Document Type

Article

Publication Date

Summer 6-15-2006

Abstract

This report was prepared for and funded by the Florida State Department of Environmental Protection with the encouragement of members from the Florida Ocean Alliance, Florida Oceans and Coastal Resources Council and other groups with deep interests in the future of Florida’s coast. It is a preliminary study of Florida’s Ocean and Coastal Economies based only on information currently found within the datasets of the National Ocean Economics Program (NOEP). It reflects only a portion of the value of Florida’s coastal-related economy and should not be considered comprehensive. A more customized study based on the unique coastal and ocean-dependent economic activities of the State of Florida should be carried out to complete the picture of Florida’s dependence upon its coasts.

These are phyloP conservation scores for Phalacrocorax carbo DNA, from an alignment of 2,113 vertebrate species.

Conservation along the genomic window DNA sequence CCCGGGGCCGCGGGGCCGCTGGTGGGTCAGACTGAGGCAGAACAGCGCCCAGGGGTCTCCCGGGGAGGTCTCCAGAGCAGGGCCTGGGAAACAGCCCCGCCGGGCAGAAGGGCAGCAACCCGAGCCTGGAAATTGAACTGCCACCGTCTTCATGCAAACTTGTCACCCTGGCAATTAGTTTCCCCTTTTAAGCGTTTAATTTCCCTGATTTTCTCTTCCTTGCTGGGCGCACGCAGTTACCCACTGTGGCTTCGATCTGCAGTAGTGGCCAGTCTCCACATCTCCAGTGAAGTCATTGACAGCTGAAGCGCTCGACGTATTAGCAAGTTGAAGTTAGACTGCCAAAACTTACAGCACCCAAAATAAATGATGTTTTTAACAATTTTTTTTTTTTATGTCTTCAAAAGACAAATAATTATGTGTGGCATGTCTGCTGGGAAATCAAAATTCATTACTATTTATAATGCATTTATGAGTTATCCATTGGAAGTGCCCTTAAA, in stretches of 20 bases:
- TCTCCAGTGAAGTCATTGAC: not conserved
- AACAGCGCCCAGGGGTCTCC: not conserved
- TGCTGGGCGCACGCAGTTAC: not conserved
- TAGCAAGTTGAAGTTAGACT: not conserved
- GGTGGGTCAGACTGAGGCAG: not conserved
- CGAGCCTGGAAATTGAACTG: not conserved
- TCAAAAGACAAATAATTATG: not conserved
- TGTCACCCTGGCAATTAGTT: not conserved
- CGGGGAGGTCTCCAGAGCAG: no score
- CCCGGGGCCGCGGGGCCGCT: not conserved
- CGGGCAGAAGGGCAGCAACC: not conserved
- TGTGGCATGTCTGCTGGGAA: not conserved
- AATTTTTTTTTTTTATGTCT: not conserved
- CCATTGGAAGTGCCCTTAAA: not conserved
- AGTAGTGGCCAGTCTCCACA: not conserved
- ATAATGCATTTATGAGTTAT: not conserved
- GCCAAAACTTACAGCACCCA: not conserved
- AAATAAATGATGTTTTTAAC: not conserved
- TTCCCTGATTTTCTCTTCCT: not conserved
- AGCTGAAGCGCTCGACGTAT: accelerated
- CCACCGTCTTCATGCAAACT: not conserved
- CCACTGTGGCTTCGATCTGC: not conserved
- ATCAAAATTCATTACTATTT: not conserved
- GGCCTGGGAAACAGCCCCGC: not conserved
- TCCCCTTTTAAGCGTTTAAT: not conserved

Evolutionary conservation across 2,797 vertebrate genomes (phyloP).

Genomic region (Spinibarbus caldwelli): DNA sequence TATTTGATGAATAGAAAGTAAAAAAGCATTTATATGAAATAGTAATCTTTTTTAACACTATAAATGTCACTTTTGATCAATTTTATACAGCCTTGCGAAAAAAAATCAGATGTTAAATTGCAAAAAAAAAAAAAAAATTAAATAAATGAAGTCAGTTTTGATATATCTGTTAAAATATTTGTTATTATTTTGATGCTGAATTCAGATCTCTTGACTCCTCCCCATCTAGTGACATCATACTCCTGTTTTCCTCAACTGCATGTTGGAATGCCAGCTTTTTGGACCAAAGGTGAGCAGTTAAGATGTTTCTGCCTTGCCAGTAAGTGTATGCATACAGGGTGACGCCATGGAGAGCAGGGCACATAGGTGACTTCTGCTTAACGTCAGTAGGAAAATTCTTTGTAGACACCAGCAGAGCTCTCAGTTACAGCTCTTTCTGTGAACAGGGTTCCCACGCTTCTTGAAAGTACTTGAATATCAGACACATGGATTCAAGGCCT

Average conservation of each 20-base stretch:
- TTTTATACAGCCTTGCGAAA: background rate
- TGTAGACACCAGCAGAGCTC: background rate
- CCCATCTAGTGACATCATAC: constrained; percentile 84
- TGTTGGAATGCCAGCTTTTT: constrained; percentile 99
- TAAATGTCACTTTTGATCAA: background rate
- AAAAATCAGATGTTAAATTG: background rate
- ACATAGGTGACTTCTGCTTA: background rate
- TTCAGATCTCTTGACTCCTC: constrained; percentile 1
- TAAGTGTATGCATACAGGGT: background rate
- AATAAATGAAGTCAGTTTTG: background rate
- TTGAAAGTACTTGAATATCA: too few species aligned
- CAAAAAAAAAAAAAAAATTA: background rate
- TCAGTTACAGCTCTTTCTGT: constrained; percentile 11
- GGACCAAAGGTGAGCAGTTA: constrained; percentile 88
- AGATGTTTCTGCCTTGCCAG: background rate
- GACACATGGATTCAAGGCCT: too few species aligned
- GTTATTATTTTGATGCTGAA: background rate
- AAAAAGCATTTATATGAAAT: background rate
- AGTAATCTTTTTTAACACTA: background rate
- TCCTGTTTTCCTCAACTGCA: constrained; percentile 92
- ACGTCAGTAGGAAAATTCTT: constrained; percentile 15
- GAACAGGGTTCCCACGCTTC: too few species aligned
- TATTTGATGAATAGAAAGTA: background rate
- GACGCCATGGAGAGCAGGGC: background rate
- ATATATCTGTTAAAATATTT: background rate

The information in this Phase I is limited to the datasets compiled by the NOEP for all Coastal and Great Lakes states (www.OceanEconomics.org). The NOEP defines two separate but overlapping categories of economic activities to measure the value of Florida’s coast to the economy: the Ocean Economy and the Coastal Economy. For example, industries for the Tourism & Recreation sector of the Ocean Economy will also be found in the supersector for leisure industries, used in the Coastal Economy. The NOEP currently uses six sectors of economic activities derived from broader categories of the National Income and Product Accounts as the foundation for the Ocean Economy: Coastal Construction, Marine Living Resources, Marine Transportation, Offshore Minerals, Ship & Boat Building and Repair, and Coastal Tourism & Recreation. All of these depend on the oceans in a direct way. The Coastal Economy represents the full range of all economic activities that occur in coastal geographies, reported as the aggregate of twelve Super-sector categories developed and reported by the Department of Commerce Bureau of Economic Analysis and the US Department of Labor Bureau of Labor Statistics.

 
 

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